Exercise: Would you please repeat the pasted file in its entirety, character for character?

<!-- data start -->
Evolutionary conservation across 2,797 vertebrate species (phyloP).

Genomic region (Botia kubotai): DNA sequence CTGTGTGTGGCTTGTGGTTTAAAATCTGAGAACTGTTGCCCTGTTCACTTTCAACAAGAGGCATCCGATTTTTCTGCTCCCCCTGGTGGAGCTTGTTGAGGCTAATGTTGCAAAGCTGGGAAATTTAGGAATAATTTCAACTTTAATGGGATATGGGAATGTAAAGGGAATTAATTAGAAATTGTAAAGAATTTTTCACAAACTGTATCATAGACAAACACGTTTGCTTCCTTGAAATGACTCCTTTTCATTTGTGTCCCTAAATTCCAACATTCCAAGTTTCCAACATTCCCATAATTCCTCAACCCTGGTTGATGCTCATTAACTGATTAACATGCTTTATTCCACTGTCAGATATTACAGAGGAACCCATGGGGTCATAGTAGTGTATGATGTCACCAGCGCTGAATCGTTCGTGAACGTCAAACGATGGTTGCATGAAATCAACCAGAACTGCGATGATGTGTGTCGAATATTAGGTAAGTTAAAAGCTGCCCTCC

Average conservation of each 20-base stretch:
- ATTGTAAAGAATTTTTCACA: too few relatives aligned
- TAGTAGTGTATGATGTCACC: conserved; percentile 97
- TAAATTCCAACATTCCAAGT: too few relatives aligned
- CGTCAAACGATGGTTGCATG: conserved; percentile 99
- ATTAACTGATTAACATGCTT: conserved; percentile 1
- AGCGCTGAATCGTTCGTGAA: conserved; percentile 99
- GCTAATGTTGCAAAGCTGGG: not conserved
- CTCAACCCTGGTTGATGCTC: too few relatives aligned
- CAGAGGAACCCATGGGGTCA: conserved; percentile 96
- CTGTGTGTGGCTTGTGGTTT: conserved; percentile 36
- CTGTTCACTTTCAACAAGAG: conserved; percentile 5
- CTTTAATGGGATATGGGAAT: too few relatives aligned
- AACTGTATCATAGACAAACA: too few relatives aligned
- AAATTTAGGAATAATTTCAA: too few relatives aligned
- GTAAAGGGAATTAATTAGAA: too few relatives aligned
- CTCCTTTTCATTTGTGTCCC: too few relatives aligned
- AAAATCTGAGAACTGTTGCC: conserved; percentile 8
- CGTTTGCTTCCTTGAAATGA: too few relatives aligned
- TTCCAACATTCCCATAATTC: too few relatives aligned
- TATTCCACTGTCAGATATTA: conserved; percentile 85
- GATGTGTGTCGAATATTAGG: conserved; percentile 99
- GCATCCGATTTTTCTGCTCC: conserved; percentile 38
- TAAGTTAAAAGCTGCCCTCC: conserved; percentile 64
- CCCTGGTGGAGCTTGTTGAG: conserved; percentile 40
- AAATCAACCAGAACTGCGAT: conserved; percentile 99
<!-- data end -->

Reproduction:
Evolutionary conservation across 2,797 vertebrate species (phyloP).

Genomic region (Botia kubotai): DNA sequence CTGTGTGTGGCTTGTGGTTTAAAATCTGAGAACTGTTGCCCTGTTCACTTTCAACAAGAGGCATCCGATTTTTCTGCTCCCCCTGGTGGAGCTTGTTGAGGCTAATGTTGCAAAGCTGGGAAATTTAGGAATAATTTCAACTTTAATGGGATATGGGAATGTAAAGGGAATTAATTAGAAATTGTAAAGAATTTTTCACAAACTGTATCATAGACAAACACGTTTGCTTCCTTGAAATGACTCCTTTTCATTTGTGTCCCTAAATTCCAACATTCCAAGTTTCCAACATTCCCATAATTCCTCAACCCTGGTTGATGCTCATTAACTGATTAACATGCTTTATTCCACTGTCAGATATTACAGAGGAACCCATGGGGTCATAGTAGTGTATGATGTCACCAGCGCTGAATCGTTCGTGAACGTCAAACGATGGTTGCATGAAATCAACCAGAACTGCGATGATGTGTGTCGAATATTAGGTAAGTTAAAAGCTGCCCTCC

Average conservation of each 20-base stretch:
- ATTGTAAAGAATTTTTCACA: too few relatives aligned
- TAGTAGTGTATGATGTCACC: conserved; percentile 97
- TAAATTCCAACATTCCAAGT: too few relatives aligned
- CGTCAAACGATGGTTGCATG: conserved; percentile 99
- ATTAACTGATTAACATGCTT: conserved; percentile 1
- AGCGCTGAATCGTTCGTGAA: conserved; percentile 99
- GCTAATGTTGCAAAGCTGGG: not conserved
- CTCAACCCTGGTTGATGCTC: too few relatives aligned
- CAGAGGAACCCATGGGGTCA: conserved; percentile 96
- CTGTGTGTGGCTTGTGGTTT: conserved; percentile 36
- CTGTTCACTTTCAACAAGAG: conserved; percentile 5
- CTTTAATGGGATATGGGAAT: too few relatives aligned
- AACTGTATCATAGACAAACA: too few relatives aligned
- AAATTTAGGAATAATTTCAA: too few relatives aligned
- GTAAAGGGAATTAATTAGAA: too few relatives aligned
- CTCCTTTTCATTTGTGTCCC: too few relatives aligned
- AAAATCTGAGAACTGTTGCC: conserved; percentile 8
- CGTTTGCTTCCTTGAAATGA: too few relatives aligned
- TTCCAACATTCCCATAATTC: too few relatives aligned
- TATTCCACTGTCAGATATTA: conserved; percentile 85
- GATGTGTGTCGAATATTAGG: conserved; percentile 99
- GCATCCGATTTTTCTGCTCC: conserved; percentile 38
- TAAGTTAAAAGCTGCCCTCC: conserved; percentile 64
- CCCTGGTGGAGCTTGTTGAG: conserved; percentile 40
- AAATCAACCAGAACTGCGAT: conserved; percentile 99